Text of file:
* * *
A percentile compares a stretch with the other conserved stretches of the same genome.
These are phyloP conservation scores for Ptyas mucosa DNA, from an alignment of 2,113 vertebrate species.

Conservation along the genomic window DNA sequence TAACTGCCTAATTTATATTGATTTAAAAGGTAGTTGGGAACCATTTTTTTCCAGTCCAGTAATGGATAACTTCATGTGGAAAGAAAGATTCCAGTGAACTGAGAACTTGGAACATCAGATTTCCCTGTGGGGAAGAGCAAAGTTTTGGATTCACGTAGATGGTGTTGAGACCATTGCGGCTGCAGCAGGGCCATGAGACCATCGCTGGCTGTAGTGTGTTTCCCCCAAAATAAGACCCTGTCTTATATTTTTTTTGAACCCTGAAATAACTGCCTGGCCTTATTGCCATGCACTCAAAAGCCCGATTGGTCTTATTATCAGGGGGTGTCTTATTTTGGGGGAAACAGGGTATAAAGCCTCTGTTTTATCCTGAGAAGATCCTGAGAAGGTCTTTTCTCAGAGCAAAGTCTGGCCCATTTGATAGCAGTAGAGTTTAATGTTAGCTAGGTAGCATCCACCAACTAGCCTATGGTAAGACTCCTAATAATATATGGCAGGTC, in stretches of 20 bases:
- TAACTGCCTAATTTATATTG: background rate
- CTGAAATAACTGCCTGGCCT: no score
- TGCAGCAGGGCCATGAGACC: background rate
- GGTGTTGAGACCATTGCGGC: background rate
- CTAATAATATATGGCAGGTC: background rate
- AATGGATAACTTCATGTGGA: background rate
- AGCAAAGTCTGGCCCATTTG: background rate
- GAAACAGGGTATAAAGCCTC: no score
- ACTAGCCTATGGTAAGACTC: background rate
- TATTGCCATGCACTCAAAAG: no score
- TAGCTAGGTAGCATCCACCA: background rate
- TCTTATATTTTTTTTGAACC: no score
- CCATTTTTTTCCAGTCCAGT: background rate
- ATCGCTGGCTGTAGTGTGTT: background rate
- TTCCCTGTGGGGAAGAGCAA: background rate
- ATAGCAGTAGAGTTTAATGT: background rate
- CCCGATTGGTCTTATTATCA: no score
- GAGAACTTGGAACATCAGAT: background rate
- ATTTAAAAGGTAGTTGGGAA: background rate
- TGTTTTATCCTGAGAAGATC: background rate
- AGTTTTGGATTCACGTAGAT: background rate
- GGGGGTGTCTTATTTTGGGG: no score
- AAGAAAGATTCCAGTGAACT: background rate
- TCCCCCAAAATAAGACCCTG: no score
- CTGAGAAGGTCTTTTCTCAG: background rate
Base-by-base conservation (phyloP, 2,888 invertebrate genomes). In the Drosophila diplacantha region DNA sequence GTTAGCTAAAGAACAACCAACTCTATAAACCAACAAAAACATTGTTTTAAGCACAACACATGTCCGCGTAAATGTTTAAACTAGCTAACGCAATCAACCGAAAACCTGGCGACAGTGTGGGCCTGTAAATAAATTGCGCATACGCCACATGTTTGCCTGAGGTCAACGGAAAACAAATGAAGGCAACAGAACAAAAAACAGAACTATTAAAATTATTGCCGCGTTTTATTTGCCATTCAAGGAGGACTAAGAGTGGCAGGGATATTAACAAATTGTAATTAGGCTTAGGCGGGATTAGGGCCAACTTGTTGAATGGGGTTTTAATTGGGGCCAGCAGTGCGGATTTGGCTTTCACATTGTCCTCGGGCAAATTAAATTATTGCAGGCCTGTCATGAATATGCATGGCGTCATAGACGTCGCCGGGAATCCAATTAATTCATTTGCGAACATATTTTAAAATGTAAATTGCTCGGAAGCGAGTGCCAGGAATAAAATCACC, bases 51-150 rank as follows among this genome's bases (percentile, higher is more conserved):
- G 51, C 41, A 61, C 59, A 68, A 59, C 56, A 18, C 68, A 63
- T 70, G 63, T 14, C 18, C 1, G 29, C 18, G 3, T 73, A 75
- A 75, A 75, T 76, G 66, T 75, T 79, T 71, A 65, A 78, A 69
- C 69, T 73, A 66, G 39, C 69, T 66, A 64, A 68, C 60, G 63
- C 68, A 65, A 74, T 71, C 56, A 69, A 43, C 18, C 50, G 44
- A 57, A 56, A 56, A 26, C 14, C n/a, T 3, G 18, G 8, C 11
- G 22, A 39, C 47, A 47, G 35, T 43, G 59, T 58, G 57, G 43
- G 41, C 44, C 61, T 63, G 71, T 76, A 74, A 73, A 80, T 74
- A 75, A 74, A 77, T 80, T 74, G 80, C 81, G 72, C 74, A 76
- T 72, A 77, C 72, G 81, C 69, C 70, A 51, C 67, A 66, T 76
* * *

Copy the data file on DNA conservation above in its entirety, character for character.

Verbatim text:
A percentile compares a stretch with the other conserved stretches of the same genome.
These are phyloP conservation scores for Ptyas mucosa DNA, from an alignment of 2,113 vertebrate species.

Conservation along the genomic window DNA sequence TAACTGCCTAATTTATATTGATTTAAAAGGTAGTTGGGAACCATTTTTTTCCAGTCCAGTAATGGATAACTTCATGTGGAAAGAAAGATTCCAGTGAACTGAGAACTTGGAACATCAGATTTCCCTGTGGGGAAGAGCAAAGTTTTGGATTCACGTAGATGGTGTTGAGACCATTGCGGCTGCAGCAGGGCCATGAGACCATCGCTGGCTGTAGTGTGTTTCCCCCAAAATAAGACCCTGTCTTATATTTTTTTTGAACCCTGAAATAACTGCCTGGCCTTATTGCCATGCACTCAAAAGCCCGATTGGTCTTATTATCAGGGGGTGTCTTATTTTGGGGGAAACAGGGTATAAAGCCTCTGTTTTATCCTGAGAAGATCCTGAGAAGGTCTTTTCTCAGAGCAAAGTCTGGCCCATTTGATAGCAGTAGAGTTTAATGTTAGCTAGGTAGCATCCACCAACTAGCCTATGGTAAGACTCCTAATAATATATGGCAGGTC, in stretches of 20 bases:
- TAACTGCCTAATTTATATTG: background rate
- CTGAAATAACTGCCTGGCCT: no score
- TGCAGCAGGGCCATGAGACC: background rate
- GGTGTTGAGACCATTGCGGC: background rate
- CTAATAATATATGGCAGGTC: background rate
- AATGGATAACTTCATGTGGA: background rate
- AGCAAAGTCTGGCCCATTTG: background rate
- GAAACAGGGTATAAAGCCTC: no score
- ACTAGCCTATGGTAAGACTC: background rate
- TATTGCCATGCACTCAAAAG: no score
- TAGCTAGGTAGCATCCACCA: background rate
- TCTTATATTTTTTTTGAACC: no score
- CCATTTTTTTCCAGTCCAGT: background rate
- ATCGCTGGCTGTAGTGTGTT: background rate
- TTCCCTGTGGGGAAGAGCAA: background rate
- ATAGCAGTAGAGTTTAATGT: background rate
- CCCGATTGGTCTTATTATCA: no score
- GAGAACTTGGAACATCAGAT: background rate
- ATTTAAAAGGTAGTTGGGAA: background rate
- TGTTTTATCCTGAGAAGATC: background rate
- AGTTTTGGATTCACGTAGAT: background rate
- GGGGGTGTCTTATTTTGGGG: no score
- AAGAAAGATTCCAGTGAACT: background rate
- TCCCCCAAAATAAGACCCTG: no score
- CTGAGAAGGTCTTTTCTCAG: background rate
Base-by-base conservation (phyloP, 2,888 invertebrate genomes). In the Drosophila diplacantha region DNA sequence GTTAGCTAAAGAACAACCAACTCTATAAACCAACAAAAACATTGTTTTAAGCACAACACATGTCCGCGTAAATGTTTAAACTAGCTAACGCAATCAACCGAAAACCTGGCGACAGTGTGGGCCTGTAAATAAATTGCGCATACGCCACATGTTTGCCTGAGGTCAACGGAAAACAAATGAAGGCAACAGAACAAAAAACAGAACTATTAAAATTATTGCCGCGTTTTATTTGCCATTCAAGGAGGACTAAGAGTGGCAGGGATATTAACAAATTGTAATTAGGCTTAGGCGGGATTAGGGCCAACTTGTTGAATGGGGTTTTAATTGGGGCCAGCAGTGCGGATTTGGCTTTCACATTGTCCTCGGGCAAATTAAATTATTGCAGGCCTGTCATGAATATGCATGGCGTCATAGACGTCGCCGGGAATCCAATTAATTCATTTGCGAACATATTTTAAAATGTAAATTGCTCGGAAGCGAGTGCCAGGAATAAAATCACC, bases 51-150 rank as follows among this genome's bases (percentile, higher is more conserved):
- G 51, C 41, A 61, C 59, A 68, A 59, C 56, A 18, C 68, A 63
- T 70, G 63, T 14, C 18, C 1, G 29, C 18, G 3, T 73, A 75
- A 75, A 75, T 76, G 66, T 75, T 79, T 71, A 65, A 78, A 69
- C 69, T 73, A 66, G 39, C 69, T 66, A 64, A 68, C 60, G 63
- C 68, A 65, A 74, T 71, C 56, A 69, A 43, C 18, C 50, G 44
- A 57, A 56, A 56, A 26, C 14, C n/a, T 3, G 18, G 8, C 11
- G 22, A 39, C 47, A 47, G 35, T 43, G 59, T 58, G 57, G 43
- G 41, C 44, C 61, T 63, G 71, T 76, A 74, A 73, A 80, T 74
- A 75, A 74, A 77, T 80, T 74, G 80, C 81, G 72, C 74, A 76
- T 72, A 77, C 72, G 81, C 69, C 70, A 51, C 67, A 66, T 76